cipitation as by interruption. The means by which these diseased actions take place, we have already touched upon; and have shown that the common causes are sometimes mental, sometimes mechanical, sometimes sympathetic, and sometime chemical, as narcotics and other poisons,
and particularly those of repelled eruptions. by mental,
Now it is in persons of relaxed or debilitated fibres mechanical, sympathetic, that we find these exciting causes chiefly operative. For in
those of high health, full vessels, and a firm constitution, Gen. VII.
Syspasia. however the circulation may be accelerated, or the nervous power excited, it is rarely that we meet with clonic spasms, spasm. or indeed, spasms of any kind : or, at least, we meet with and chemi
cal causes. a far less tendency to such abnormities, than in persons of lax and debilitated fibres, possessing, necessarily, more
causes, mobility, or facility of being put into new actions from
operative. the very quality of debility itself.
Hence the The common predisponent, then, is weakness, parti- common cularly of the nervous system; and the common excite
tion, weakment, irritation. The peculiar effect must, however, be ness, espemodified by the idiosyncrasy or peculiarity of the constitution, or of collateral circumstances, by which it may system : but be influenced at the time. And hence the very exciting the percmuara cause that in one individual may produce hysteria, in fied by other
circumanother may produce epilepsy, and in a third the more fugitive and less impressive attack of syspasia, as con- hence the
different vulsion *
species beThe nature of the idiosyncrasy, or, more particularly, of fore us in
different inthe individual constitution, is rarely within our control; divide but the collateral circumstances are often before us : they Idiosynconstitute the occasional cause of the disease, and should crasy rarely
within mediform a prominent point in our attention to its progress. There are, perhaps, few more common causes of weak- but not so
the collateral ness than over-distended vessels ; and hence plethora is a cir frequent occasional cause of each of the diseases belong- stances. ing to the genus before us, the species actually produced Overdis
tended vesdepending, as just observed, upon the influence of other se circumstances. Thus, if such plethora take place in a mon cause of
u weakness, young woman of eighteen or nineteen, whose menstrual whe flux has been accidentally suppressed or retarded, it is thora a fremost probable, if an irregularity in the nervous system be sional cause: hereby excited, that such an irregularity will lead to a fit and may,
lead under of hysterics rather than to one of convulsion or epilepsy, different cirsince we shall find, as we proceed, that this species of cumstances
to a fit of spasm is peculiarly connected with an irritable and espe- hysterics : cially an orgastic state of the genital organs.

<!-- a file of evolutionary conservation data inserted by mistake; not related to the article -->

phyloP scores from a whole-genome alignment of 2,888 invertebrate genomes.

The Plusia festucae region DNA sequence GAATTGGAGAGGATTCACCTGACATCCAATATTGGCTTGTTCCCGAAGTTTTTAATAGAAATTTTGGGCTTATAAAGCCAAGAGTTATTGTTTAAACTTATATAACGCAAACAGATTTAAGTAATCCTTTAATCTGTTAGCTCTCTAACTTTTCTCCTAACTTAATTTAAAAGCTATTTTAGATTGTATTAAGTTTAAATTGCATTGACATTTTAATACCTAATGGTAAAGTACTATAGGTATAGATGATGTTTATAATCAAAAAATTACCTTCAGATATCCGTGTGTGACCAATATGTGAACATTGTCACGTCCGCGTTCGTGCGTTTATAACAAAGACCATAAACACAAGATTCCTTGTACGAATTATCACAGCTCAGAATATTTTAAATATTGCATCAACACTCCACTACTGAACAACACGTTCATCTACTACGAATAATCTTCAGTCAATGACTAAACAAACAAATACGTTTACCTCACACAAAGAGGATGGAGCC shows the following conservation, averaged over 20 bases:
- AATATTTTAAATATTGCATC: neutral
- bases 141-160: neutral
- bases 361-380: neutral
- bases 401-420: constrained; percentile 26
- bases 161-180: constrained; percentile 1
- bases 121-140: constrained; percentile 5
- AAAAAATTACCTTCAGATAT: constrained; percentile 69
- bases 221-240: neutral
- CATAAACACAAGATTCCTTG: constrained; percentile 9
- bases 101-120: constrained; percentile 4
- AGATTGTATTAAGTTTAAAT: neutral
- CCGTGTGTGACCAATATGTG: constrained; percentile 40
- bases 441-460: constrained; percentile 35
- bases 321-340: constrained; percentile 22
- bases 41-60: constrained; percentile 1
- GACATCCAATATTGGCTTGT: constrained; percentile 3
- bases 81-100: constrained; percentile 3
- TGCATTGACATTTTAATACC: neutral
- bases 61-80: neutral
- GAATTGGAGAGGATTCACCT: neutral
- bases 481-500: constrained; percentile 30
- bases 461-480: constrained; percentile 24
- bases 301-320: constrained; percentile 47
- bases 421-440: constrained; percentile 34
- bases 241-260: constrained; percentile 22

sels a com
• Pritchard on Nervous Diseases, p. 199.
Gen. VII. On the contrary, if the plethora produce chiefly a disComatose
e tention of the vessels of the brain, epilepsy is more likely spasm. to be the result; in other words, that form of spasmodic or of epi- action in which the sensation and the intellect suffer more lepsy ;
severely than in either of the others. While, if the ple
thora be general, we have reason to expect that the spasor of con- modic effect will be general also, or, in other words, take vulsion. the form of convulsion in which no single organ is tried Why plece more than another. Yet plethora, in a firm and vigorous bust persons frame, is seldom found to produce either of these affec
sofrer tions, for the resistance of the coats of the blood vessels is quently produces these here sufficient to counter-balance the impetus of the saneffects.
guineous fluid, and, consequently, to prevent an over-distention. And hence, again, we see in what manner debility becomes a remote or predisponent cause of the diseases
under our consideration. Plethora in Plethora thus acting by over-distention may be regarded one sense a mechanical as a mechanical stimulus, upon the removal of which,
as upon the removal of other mechanical stimuli, the disease will cease. Venesection is the most direct means of such removal; but it labours under the inconvenience of being only a temporary remedy. It takes off the occasional cause, but by adding to the general debility it gives
strength to the predisposing cause. More direct The more direct mechanical stimulants are sharp-pointstimulants. ed ossifications formed in the membranes of the brain, or
arising from the internal surface of the cranium ; splinters of a fractured cranium, or the introduction of some wounding instrument. The occasional causes resulting from mental emotions, we have already been called to notice more than once; as also to show that while some of these appear to act by instantaneously exhausting the sensorial organ of its living principle, others operate by giving a check to the sensoral secretion. These modes
of action are indeed opposite, but the result, which is a Why in irri- depletion of the nervous apparatus, is the same. And as table and i
ad in weakly or relaxed habits there is in every organ a bits the tem- greater mobility, or facility of passing from one state of per as fickle
tesaction to another, than in the firm and robust, we see also
as the fib